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Pinar Zorlutuna

Pinar Zorlutuna

Associate Professor

Department of Aerospace and Mechanical Engineering

Principal Investigator
Zorlutuna Lab

Associate Professor
Bioengineering Graduate Program

Associate Professor
College of Engineering

Email: Pinar.Zorlutuna.1@nd.edu

Phone: 574-631-8543

Office: 143 Multidisciplinary Research Building

Education

Postdoctoral Fellow - Harvard Medical School, 2012

Postdoctoral Fellow - University of Illinois at Urbana-Champaign, 2010

PhD - Middle East Technical University, 2009

Biography

Pinar Zorlutuna is an Associate Professor in Aerospace and Mechanical Engineering Department at the University of Notre Dame. Prior to joining to Notre Dame, she was an Assistant Professor in Mechanical Engineering and Biomedical Engineering Departments, and core faculty of the Institute of Materials Science at the University of Connecticut. Concurrently, she was a visiting scholar in the Department of Stem Cell and Regenerative Biology at Harvard University. Dr. Zorlutuna received her PhD degree in Biotechnology Program from a joint project between Middle East Technical University (Ankara, Turkey) and Interdisciplinary Research Center in Biomedical Materials, Queen Mary University of London (London, UK) on vascular tissue engineering. She held a postdoctoral appointment at the Bioengineering Department and Micro and Nanotechnology Laboratory at the University of Illinois, Urbana-Champaign between 2009 and 2011. After that, she was a research fellow in biomedical engineering at Harvard Medical School and Harvard-MIT Division of Health Sciences and Technology until she joined UConn in August 2012. Her research has been published in high impact journals such as Advanced Materials, ACS Nano, Advanced Functional Materials and Lab on a Chip, and funded by NSF. She received various awards including “Thesis of the Year Award” of Middle East Technical University and European Society of Biomaterials “European Biomaterials and Tissue Engineering Doctoral Award”.

Summary of Activities/Interests

Dr. Zorlutuna’s research explores designing biomimetic environments for understanding and controlling cell behavior, and cell-cell and cell-environment interactions using tissue engineering, genetic engineering and micro- and nanotechnology, with particular emphasis on designing systems for co-culturing different cell types in a physiologically relevant manner for engineering complex tissues and for directing stem cell differentiation. Her PhD work focused on biomimetic tissue engineering towards fabricating a functional blood vessel tissue through 3D tubular co-culture of vascular cell types using nanopatterned scaffolds. In her first postdoctoral fellowship at Micro and Nanotechnology Laboratories at University of Illinois at Urbana-Champaign, she worked on utilization of stereolithography for engineering microfabricated 3D neuro-muscular tissue as a first step towards engineering cell-based soft robots or “Bio-bots”. After that, she led Khademhosseini Lab’s Tissue Engineering Subgroup at the joint Harvard-MIT Division of Health Sciences and Technology and Center for Biomedical Engineering at Harvard Medical School, working on various projects and supervising a group of about ten researchers of different educational levels and backgrounds.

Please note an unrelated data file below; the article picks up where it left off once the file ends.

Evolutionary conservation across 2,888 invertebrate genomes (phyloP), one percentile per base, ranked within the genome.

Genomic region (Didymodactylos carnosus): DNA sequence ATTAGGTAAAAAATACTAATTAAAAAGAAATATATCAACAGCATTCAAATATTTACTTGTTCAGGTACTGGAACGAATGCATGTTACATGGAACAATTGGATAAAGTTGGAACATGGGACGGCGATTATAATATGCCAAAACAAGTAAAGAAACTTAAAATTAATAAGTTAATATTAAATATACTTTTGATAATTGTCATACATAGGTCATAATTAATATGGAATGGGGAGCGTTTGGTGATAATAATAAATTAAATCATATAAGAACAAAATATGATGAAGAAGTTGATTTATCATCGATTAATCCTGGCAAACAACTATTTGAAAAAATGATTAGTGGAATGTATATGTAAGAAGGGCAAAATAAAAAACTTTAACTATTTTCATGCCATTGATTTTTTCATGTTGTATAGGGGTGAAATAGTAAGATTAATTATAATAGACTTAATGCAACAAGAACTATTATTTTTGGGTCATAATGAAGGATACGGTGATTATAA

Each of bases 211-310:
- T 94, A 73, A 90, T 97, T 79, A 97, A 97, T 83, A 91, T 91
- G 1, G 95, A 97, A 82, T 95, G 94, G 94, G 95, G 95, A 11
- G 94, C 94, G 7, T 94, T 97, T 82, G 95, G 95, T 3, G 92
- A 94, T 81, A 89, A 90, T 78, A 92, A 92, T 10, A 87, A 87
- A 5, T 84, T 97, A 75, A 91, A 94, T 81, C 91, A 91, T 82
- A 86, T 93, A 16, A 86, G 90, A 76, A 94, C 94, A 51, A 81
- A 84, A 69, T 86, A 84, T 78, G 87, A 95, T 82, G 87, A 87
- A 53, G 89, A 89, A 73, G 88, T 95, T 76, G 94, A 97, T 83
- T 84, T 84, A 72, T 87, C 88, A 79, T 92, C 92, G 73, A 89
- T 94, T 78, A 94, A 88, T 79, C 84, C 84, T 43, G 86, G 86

Recent Publications

T.D. Nguyen, N. Nagarajan, P. Zorlutuna “Investigating the Effect of Substrate Stiffness on Mechanical Coupling and Contractile Force Propagation at the Myocardial Infarct Boundary” Biophysical Journal, in press.

X. Yue, T.D. Nguyen, V. Zellmer, S. Zhang, P. Zorlutuna “Stromal Cell-Laden 3D Hydrogel Microwell Arrays as Tumor Microenvironment Model for Studying Stiffness Dependent Stromal Cell-Cancer Interactions” Biomaterials, 2018;170:37-48

A. YekrangSafakar, A. Acun, J.W. Choi, E. Song, P. Zorlutuna, K. Park. “Hollow microcarriers for large-scale expansion of anchorage-dependent cells in a stirred bioreactor”, Biotechnology and Bioengineering, 2018 Jul;115(7):1717-1728 

N. Nagarajan, A. Dupret-Bories, E. Karabulut, P. Zorlutuna*, N. E. Vrana*, “3D Printing Technologies For Enabling Personalised Medical Device And Controllable Biosystem Development”, Biotechnology Advances, 2018, 36(2):521-533